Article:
Harvesting the benefits of anticipatory action
Farmers in southern Kenya recently harvested a variety of crops that were planted as part of an anticipatory action initiative by the Kenya Red Cross Society. This is now helping their families to cope with the impacts of a prolonged drought that continues to cause severe food insecurity, in Kenya and across eastern Africa.
In October 2022, 3,000 farmers in Kitui and Kwale Counties received drought-tolerant, fast- maturing and disease-resistant seeds for three crops (green grams, cowpeas and sorghum). These specialized seeds replaced traditional but drought-vulnerable maize varieties, and were selected through a consultation with the farmers involved and experts from Kenya’s Department of Agriculture. “The seeds were distributed and planted three days before onset of the short October-November-December rains,” explained Daniel Wanyoike, British Red Cross. “This was timely and beneficial to farmers.”
Seed distribution is one of a series of anticipatory actions to address reduced crop yields. These are set out in Kenya’s Early Action Protocol (EAP) for Drought, which was activated in October 2022. Other actions carried out through this activation included the dissemination of early-warning messages for target communities and the rehabilitation of boreholes to address the drought’s impact on water scarcity.
“In terms of impact, these early actions achieved what we were aiming for, with communities taking action based on the forecast information,” confirmed Sheila Chemjor from the Netherlands Red Cross, which is a partner for this project. “We reached 3,000 households with support for food security, and over 100,000 with early-warning information.”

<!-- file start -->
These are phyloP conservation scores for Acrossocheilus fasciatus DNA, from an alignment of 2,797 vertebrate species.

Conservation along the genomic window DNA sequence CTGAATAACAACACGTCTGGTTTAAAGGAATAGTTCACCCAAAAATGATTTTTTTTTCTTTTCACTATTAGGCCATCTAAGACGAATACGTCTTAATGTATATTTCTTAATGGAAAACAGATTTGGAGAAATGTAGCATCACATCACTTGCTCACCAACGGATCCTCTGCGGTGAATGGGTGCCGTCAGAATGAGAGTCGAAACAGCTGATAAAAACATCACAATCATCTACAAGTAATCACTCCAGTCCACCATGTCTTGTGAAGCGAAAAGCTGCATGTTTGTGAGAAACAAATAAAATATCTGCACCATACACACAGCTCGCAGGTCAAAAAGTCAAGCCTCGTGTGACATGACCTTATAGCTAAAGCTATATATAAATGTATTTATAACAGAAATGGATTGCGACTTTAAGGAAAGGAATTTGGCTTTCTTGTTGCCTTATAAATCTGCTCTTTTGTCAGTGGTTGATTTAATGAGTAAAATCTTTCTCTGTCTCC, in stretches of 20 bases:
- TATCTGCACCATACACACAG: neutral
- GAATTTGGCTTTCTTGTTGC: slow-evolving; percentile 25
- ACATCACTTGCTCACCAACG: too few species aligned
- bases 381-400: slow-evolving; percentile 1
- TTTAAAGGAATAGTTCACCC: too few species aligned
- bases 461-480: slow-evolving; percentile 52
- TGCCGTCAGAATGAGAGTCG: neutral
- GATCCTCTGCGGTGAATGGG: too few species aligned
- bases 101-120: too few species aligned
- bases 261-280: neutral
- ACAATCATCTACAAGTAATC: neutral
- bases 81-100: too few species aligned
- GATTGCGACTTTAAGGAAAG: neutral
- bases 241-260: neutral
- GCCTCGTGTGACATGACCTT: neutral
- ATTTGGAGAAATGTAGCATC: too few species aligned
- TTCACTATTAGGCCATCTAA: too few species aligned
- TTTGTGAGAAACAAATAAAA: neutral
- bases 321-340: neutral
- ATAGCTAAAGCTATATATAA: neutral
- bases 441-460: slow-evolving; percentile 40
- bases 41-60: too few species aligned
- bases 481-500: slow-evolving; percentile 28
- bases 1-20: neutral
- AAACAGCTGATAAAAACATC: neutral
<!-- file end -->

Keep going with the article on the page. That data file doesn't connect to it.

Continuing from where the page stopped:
“I think this has been a very successful project.”
Activating Kenya’s EAP for Drought
The activation took place because the trigger levels set out in Kenya’s EAP for Drought were reached in October 2022, and the anticipatory actions it outlines could be completed within the lead time. Usually, when an EAP is activated, these actions are funded by the Anticipatory Pillar of the IFRC’s Disaster Response Emergency Fund. In this instance, however, the actions were supported by the British Red Cross and the Netherlands Red Cross, since the drought EAP had been validated with conditions and is still awaiting final approval. The Kenya Red Cross Society is currently working to fulfil the final conditions to achieve this, which relate to readiness activities and prepositioning of the materials needed for anticipatory actions.
The activation in Kwale was a success due to several factors. These include:
- the active monitoring of forecasts with support from the technical working group
- the active participation and engagement of stakeholders in designing and validating the anticipatory actions
- robust community engagement and accountability
- the capacity of the National Societies’ systems, which facilitated the effective procurement and distribution of seeds, and implementation of the other anticipatory actions, within the window of opportunity
- continuous joint monitoring of the anticipatory actions by the stakeholders involved.
Another important factor was the flexible funding provided by the IKEA Foundation, the Netherlands Red Cross and the British Red Cross.
This article is based on an earlier news item by the Red Cross Red Crescent Climate Centre. Thanks to Melanie Ogle (IFRC), Daniel Wanyoike (British Red Cross) and Sheila Chemjor (Netherlands Red Cross) for their inputs.
Photo credits: The Kenya Red Cross Society, as part of its Early Action Protocol for Drought, conducted a seed distribution in the semi-arid communities of Kwale County, some of which have not had rainfall for up to three years. In coordination with the county government and the farmers, fast-yielding seeds were distributed in anticipation of imminent rains. © Denis Onyodi/ Kenya Red Cross Society